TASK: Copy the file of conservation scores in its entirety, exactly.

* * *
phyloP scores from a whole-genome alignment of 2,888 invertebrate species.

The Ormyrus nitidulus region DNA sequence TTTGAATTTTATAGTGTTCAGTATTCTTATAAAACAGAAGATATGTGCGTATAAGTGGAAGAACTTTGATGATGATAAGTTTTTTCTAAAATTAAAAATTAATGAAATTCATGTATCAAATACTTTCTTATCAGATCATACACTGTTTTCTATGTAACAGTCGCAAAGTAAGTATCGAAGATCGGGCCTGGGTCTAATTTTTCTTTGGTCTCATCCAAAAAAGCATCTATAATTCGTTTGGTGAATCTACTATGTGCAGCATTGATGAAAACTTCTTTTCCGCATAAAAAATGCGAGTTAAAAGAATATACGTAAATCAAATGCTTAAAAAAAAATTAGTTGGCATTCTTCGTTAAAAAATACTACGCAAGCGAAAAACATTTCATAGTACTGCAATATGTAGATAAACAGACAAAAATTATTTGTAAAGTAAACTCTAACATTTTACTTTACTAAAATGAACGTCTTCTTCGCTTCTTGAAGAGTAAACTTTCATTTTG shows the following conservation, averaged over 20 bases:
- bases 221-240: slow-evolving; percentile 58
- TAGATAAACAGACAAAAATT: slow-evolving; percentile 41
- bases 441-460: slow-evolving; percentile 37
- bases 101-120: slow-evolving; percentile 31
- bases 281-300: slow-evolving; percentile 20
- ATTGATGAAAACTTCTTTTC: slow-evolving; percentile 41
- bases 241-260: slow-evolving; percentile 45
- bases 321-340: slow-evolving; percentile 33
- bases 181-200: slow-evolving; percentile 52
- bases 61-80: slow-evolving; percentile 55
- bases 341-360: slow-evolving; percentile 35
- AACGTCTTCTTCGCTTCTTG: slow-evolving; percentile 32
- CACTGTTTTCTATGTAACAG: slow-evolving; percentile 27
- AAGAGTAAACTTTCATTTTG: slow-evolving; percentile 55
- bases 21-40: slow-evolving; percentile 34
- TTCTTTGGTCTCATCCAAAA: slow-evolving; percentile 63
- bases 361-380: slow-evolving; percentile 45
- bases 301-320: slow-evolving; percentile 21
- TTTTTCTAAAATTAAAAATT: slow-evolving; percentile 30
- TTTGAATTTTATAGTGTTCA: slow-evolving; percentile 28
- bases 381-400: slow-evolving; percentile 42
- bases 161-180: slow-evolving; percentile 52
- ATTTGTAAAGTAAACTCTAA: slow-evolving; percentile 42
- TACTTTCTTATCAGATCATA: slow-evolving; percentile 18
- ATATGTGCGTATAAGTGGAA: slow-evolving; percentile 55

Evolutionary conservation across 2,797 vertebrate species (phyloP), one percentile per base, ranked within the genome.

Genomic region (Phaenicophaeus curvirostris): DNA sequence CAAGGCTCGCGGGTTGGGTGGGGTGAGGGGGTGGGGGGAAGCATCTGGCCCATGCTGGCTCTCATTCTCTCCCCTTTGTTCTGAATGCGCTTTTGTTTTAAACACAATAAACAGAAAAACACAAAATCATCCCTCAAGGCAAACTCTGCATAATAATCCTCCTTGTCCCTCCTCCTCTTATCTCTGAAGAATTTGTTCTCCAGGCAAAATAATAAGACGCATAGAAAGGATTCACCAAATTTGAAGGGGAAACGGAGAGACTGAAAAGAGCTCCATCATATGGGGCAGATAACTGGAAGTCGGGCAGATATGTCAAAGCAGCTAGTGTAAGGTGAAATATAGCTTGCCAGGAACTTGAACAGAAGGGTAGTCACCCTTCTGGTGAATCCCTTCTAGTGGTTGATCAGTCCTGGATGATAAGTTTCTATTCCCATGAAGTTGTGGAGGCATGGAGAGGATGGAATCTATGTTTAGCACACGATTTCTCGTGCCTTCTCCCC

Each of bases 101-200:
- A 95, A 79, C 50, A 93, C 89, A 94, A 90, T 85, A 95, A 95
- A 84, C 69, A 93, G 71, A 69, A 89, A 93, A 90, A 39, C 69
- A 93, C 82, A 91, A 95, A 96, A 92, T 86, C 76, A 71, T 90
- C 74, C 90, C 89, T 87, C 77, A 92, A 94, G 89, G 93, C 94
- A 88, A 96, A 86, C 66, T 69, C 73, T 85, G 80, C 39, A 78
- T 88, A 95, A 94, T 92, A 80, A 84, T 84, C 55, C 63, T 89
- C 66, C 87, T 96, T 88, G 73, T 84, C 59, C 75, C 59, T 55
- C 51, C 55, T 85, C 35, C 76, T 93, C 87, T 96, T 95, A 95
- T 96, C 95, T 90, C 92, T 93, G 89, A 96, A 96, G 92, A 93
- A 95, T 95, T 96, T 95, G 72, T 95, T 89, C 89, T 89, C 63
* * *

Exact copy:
phyloP scores from a whole-genome alignment of 2,888 invertebrate species.

The Ormyrus nitidulus region DNA sequence TTTGAATTTTATAGTGTTCAGTATTCTTATAAAACAGAAGATATGTGCGTATAAGTGGAAGAACTTTGATGATGATAAGTTTTTTCTAAAATTAAAAATTAATGAAATTCATGTATCAAATACTTTCTTATCAGATCATACACTGTTTTCTATGTAACAGTCGCAAAGTAAGTATCGAAGATCGGGCCTGGGTCTAATTTTTCTTTGGTCTCATCCAAAAAAGCATCTATAATTCGTTTGGTGAATCTACTATGTGCAGCATTGATGAAAACTTCTTTTCCGCATAAAAAATGCGAGTTAAAAGAATATACGTAAATCAAATGCTTAAAAAAAAATTAGTTGGCATTCTTCGTTAAAAAATACTACGCAAGCGAAAAACATTTCATAGTACTGCAATATGTAGATAAACAGACAAAAATTATTTGTAAAGTAAACTCTAACATTTTACTTTACTAAAATGAACGTCTTCTTCGCTTCTTGAAGAGTAAACTTTCATTTTG shows the following conservation, averaged over 20 bases:
- bases 221-240: slow-evolving; percentile 58
- TAGATAAACAGACAAAAATT: slow-evolving; percentile 41
- bases 441-460: slow-evolving; percentile 37
- bases 101-120: slow-evolving; percentile 31
- bases 281-300: slow-evolving; percentile 20
- ATTGATGAAAACTTCTTTTC: slow-evolving; percentile 41
- bases 241-260: slow-evolving; percentile 45
- bases 321-340: slow-evolving; percentile 33
- bases 181-200: slow-evolving; percentile 52
- bases 61-80: slow-evolving; percentile 55
- bases 341-360: slow-evolving; percentile 35
- AACGTCTTCTTCGCTTCTTG: slow-evolving; percentile 32
- CACTGTTTTCTATGTAACAG: slow-evolving; percentile 27
- AAGAGTAAACTTTCATTTTG: slow-evolving; percentile 55
- bases 21-40: slow-evolving; percentile 34
- TTCTTTGGTCTCATCCAAAA: slow-evolving; percentile 63
- bases 361-380: slow-evolving; percentile 45
- bases 301-320: slow-evolving; percentile 21
- TTTTTCTAAAATTAAAAATT: slow-evolving; percentile 30
- TTTGAATTTTATAGTGTTCA: slow-evolving; percentile 28
- bases 381-400: slow-evolving; percentile 42
- bases 161-180: slow-evolving; percentile 52
- ATTTGTAAAGTAAACTCTAA: slow-evolving; percentile 42
- TACTTTCTTATCAGATCATA: slow-evolving; percentile 18
- ATATGTGCGTATAAGTGGAA: slow-evolving; percentile 55

Evolutionary conservation across 2,797 vertebrate species (phyloP), one percentile per base, ranked within the genome.

Genomic region (Phaenicophaeus curvirostris): DNA sequence CAAGGCTCGCGGGTTGGGTGGGGTGAGGGGGTGGGGGGAAGCATCTGGCCCATGCTGGCTCTCATTCTCTCCCCTTTGTTCTGAATGCGCTTTTGTTTTAAACACAATAAACAGAAAAACACAAAATCATCCCTCAAGGCAAACTCTGCATAATAATCCTCCTTGTCCCTCCTCCTCTTATCTCTGAAGAATTTGTTCTCCAGGCAAAATAATAAGACGCATAGAAAGGATTCACCAAATTTGAAGGGGAAACGGAGAGACTGAAAAGAGCTCCATCATATGGGGCAGATAACTGGAAGTCGGGCAGATATGTCAAAGCAGCTAGTGTAAGGTGAAATATAGCTTGCCAGGAACTTGAACAGAAGGGTAGTCACCCTTCTGGTGAATCCCTTCTAGTGGTTGATCAGTCCTGGATGATAAGTTTCTATTCCCATGAAGTTGTGGAGGCATGGAGAGGATGGAATCTATGTTTAGCACACGATTTCTCGTGCCTTCTCCCC

Each of bases 101-200:
- A 95, A 79, C 50, A 93, C 89, A 94, A 90, T 85, A 95, A 95
- A 84, C 69, A 93, G 71, A 69, A 89, A 93, A 90, A 39, C 69
- A 93, C 82, A 91, A 95, A 96, A 92, T 86, C 76, A 71, T 90
- C 74, C 90, C 89, T 87, C 77, A 92, A 94, G 89, G 93, C 94
- A 88, A 96, A 86, C 66, T 69, C 73, T 85, G 80, C 39, A 78
- T 88, A 95, A 94, T 92, A 80, A 84, T 84, C 55, C 63, T 89
- C 66, C 87, T 96, T 88, G 73, T 84, C 59, C 75, C 59, T 55
- C 51, C 55, T 85, C 35, C 76, T 93, C 87, T 96, T 95, A 95
- T 96, C 95, T 90, C 92, T 93, G 89, A 96, A 96, G 92, A 93
- A 95, T 95, T 96, T 95, G 72, T 95, T 89, C 89, T 89, C 63